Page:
Our former nanny applied for unemployment benefits? Will she get them?
The working arrangement between a nanny and the family is considered employment at-will under US common law unless the written work agreement specifies a term of contract (which is a horrible idea). In broad terms, at-will employment means that employment is presumed to be voluntary and indefinite for both employees and employers.
A nanny under the at-will doctrine may quit a job whenever and for whatever reason she wants, usually without consequence. In turn, employers may terminate the at-will employee whenever and for whatever reason they want, usually without consequence.
Generally, a discharged employee is eligible for unemployment compensation if she is dismissed for any reason other than “for cause.” If a nanny leaves voluntarily, she is not eligible for unemployment benefits unless the nanny leaves for “good cause,” which is often referred to as “constructive discharge.”
An employer does not have the power to deny unemployment benefits, only to protest them.
The state unemployment office makes the final determination of benefits eligibility. Both the employer and the employee have a right of appeal. Generally, an employee is eligible for unemployment compensation if she is dismissed for any reason other than “for cause.” The burden of proof for “cause” rests on the employer. For this reason, many employers document the poor performance in writing, and provide the nanny written warning that the specific performance issue may result in termination. This documentation carries a lot of weight when the state is making the benefits determination.
When an employee leaves voluntarily, she is not eligible for unemployment benefits unless the employee leaves for “good cause,” which is commonly known as “constructive discharge.” An example might be as follows:
A nanny was hired to work from 7 AM until 6 PM weekdays. She and the family negotiate a written work agreement that memorialized the terms and conditions of employment, including schedule, salary, and benefits. The nanny enrolls in a Saturday/Sunday degree program at a local college for which the family provides limited tuition assistance. 20 months into the employment arrangement, the family announces that, effective immediately, the nanny’s schedule will change to Wednesday – Sunday 7 AM – 6 PM. The nanny explains that she cannot work this schedule due to the conflict with her college commitments, and quits. She files for unemployment benefits, citing constructive discharge. The benefits determination process takes into consideration the unilateral and substantial change to the employment agreement, and awards benefits.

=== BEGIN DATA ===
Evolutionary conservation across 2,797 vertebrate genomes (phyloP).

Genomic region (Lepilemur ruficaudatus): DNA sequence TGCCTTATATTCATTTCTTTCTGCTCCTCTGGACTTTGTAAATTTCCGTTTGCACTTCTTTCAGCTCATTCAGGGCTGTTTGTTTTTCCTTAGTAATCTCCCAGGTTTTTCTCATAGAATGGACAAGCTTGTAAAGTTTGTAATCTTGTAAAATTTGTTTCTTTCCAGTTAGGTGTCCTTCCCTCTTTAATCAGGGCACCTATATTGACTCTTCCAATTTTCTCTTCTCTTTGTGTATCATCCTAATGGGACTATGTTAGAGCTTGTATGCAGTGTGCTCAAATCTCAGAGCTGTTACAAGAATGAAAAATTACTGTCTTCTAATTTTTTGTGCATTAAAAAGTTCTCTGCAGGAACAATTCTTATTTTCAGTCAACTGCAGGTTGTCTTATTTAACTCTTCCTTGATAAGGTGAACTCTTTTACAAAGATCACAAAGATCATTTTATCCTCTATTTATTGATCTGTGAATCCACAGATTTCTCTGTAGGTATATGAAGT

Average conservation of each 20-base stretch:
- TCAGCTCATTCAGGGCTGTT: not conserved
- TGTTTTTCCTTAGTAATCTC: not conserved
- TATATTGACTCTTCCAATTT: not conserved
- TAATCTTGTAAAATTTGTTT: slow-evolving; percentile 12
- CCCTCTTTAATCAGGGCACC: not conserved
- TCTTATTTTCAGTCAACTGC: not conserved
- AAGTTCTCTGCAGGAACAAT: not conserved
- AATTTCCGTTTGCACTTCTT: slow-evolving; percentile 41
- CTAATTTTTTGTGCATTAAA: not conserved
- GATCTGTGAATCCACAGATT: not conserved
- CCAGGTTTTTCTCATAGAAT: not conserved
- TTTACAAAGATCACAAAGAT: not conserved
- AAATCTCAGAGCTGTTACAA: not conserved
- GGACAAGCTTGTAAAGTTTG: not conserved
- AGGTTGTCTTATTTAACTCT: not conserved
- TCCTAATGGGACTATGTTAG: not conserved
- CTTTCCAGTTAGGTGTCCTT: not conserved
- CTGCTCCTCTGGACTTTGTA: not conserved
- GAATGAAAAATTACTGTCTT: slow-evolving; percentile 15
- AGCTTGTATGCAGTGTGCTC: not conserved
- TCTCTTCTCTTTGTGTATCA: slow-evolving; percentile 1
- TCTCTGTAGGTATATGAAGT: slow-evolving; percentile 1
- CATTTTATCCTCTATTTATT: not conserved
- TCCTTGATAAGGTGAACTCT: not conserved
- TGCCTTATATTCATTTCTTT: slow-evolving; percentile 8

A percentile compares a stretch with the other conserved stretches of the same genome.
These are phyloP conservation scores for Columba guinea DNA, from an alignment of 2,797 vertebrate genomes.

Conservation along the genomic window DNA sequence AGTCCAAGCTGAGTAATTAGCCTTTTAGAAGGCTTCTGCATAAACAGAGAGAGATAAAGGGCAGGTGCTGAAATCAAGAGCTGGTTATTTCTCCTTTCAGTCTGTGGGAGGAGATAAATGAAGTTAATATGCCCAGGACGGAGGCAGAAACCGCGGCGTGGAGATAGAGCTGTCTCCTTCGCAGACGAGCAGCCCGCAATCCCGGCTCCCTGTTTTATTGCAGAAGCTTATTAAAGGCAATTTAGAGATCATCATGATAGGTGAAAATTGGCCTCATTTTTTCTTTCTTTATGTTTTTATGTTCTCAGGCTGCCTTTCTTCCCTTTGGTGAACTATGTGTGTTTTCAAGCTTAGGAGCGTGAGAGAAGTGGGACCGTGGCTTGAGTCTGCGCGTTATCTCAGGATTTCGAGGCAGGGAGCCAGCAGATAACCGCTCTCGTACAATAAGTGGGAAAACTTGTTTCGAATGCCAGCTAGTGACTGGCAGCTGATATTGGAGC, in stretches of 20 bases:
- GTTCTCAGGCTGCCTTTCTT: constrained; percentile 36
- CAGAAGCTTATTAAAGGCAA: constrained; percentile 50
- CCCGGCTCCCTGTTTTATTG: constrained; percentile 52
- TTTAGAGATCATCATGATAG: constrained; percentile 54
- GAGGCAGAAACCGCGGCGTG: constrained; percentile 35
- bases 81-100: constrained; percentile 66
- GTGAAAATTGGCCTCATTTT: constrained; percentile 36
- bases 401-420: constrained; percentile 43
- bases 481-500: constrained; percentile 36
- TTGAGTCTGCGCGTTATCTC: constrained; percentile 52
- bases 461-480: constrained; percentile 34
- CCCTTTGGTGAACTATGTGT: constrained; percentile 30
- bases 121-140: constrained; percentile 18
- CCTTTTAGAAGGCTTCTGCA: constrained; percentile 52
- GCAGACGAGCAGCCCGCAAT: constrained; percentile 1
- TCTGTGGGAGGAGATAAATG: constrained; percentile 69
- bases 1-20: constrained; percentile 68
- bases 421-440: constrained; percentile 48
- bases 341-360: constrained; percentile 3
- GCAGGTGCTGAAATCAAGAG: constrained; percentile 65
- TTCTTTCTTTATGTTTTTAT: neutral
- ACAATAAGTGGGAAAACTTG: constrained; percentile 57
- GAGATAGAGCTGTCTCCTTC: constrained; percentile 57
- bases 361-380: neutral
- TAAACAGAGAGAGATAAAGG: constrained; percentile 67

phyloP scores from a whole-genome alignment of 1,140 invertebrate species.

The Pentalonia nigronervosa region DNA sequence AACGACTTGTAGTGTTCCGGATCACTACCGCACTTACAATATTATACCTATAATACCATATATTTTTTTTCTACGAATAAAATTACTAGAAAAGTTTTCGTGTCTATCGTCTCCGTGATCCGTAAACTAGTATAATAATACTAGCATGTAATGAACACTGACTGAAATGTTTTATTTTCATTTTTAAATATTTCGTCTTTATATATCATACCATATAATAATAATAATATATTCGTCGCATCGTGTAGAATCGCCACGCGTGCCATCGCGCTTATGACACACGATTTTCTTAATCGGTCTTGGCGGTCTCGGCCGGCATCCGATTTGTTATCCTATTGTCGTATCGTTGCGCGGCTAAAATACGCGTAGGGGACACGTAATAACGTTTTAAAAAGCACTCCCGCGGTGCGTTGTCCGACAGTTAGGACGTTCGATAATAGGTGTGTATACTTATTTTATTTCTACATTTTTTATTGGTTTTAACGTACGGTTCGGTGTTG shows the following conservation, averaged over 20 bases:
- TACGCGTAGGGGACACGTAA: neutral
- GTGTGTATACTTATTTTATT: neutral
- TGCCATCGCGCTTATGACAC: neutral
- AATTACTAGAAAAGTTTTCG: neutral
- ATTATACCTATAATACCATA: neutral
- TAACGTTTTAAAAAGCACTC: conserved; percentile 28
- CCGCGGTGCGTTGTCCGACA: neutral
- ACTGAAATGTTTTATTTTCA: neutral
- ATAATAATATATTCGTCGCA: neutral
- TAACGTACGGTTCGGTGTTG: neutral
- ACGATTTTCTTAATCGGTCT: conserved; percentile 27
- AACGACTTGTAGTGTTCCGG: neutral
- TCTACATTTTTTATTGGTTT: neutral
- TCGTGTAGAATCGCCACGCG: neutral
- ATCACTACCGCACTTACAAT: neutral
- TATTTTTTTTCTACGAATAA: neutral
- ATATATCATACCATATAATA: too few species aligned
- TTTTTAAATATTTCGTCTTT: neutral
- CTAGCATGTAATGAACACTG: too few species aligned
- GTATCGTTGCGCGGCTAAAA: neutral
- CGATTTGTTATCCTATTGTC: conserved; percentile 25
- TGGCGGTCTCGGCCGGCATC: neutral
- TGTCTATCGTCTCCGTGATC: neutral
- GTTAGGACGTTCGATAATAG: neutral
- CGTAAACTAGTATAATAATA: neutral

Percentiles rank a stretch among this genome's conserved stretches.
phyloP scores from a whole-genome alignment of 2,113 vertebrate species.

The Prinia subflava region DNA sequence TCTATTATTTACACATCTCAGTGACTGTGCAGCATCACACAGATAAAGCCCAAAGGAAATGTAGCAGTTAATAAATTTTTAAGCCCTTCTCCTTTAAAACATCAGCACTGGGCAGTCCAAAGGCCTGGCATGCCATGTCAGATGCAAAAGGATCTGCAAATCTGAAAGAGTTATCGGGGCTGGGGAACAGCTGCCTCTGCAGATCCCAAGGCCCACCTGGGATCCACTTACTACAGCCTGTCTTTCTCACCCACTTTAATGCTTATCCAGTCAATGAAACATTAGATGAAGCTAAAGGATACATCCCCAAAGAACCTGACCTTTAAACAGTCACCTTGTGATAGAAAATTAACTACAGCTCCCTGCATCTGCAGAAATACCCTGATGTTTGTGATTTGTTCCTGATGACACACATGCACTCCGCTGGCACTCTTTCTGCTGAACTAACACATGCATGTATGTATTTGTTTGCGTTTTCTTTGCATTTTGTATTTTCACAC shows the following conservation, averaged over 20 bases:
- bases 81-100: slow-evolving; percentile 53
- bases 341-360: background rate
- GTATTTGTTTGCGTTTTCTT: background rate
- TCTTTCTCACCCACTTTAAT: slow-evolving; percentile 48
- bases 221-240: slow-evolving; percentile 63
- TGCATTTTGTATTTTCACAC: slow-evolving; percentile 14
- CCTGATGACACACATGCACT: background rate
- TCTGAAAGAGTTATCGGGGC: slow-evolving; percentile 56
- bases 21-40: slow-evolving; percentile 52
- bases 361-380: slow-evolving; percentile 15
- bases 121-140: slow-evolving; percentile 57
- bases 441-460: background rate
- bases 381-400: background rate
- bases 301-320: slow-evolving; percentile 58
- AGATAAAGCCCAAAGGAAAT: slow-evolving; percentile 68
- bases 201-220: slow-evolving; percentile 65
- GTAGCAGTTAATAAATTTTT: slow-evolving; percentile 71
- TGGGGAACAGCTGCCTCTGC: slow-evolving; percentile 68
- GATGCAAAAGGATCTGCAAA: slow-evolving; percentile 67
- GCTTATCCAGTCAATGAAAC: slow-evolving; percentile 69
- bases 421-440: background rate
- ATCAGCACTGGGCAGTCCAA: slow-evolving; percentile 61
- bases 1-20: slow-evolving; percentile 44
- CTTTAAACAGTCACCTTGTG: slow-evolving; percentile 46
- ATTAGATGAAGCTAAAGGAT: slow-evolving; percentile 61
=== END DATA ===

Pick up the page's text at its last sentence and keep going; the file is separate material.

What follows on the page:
Document, document, document…
Families often cite poor attendance as the reason for the nanny’s termination. Habitual tardiness is another common reason. Provided that the employer has documentation of the attendance issue – time cards documenting the missed time for example, or a written warning – the employer may (but are not guaranteed) prevail in the unemployment benefits appeal.
A carefully written work agreement protects the family as well as the nanny.